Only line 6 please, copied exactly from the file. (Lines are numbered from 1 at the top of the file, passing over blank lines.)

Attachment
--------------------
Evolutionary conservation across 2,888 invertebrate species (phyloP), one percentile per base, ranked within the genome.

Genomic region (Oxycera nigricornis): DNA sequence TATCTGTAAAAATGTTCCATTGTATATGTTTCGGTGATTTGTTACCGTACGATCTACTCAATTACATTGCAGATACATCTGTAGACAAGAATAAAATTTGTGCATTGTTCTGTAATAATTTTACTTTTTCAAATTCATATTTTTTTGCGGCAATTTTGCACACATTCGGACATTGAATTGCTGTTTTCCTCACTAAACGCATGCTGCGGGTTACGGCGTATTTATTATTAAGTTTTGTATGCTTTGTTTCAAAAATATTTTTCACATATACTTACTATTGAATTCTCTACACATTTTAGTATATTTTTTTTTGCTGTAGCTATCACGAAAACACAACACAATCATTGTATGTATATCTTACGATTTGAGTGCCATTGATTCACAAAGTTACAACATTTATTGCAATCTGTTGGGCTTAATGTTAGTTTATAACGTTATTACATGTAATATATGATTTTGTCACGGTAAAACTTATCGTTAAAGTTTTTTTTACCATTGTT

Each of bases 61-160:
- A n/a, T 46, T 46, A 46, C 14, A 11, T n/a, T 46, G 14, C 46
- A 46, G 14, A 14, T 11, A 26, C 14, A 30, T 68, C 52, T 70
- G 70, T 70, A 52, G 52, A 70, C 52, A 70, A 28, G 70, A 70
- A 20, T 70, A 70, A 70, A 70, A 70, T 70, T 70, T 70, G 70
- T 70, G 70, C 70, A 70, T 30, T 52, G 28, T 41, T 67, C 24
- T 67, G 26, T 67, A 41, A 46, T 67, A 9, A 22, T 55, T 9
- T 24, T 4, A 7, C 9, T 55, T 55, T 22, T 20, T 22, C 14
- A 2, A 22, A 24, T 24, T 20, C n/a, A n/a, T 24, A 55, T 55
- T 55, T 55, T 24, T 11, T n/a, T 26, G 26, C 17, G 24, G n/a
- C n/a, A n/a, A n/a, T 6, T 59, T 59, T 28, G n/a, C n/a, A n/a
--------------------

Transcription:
- G 70, T 70, A 52, G 52, A 70, C 52, A 70, A 28, G 70, A 70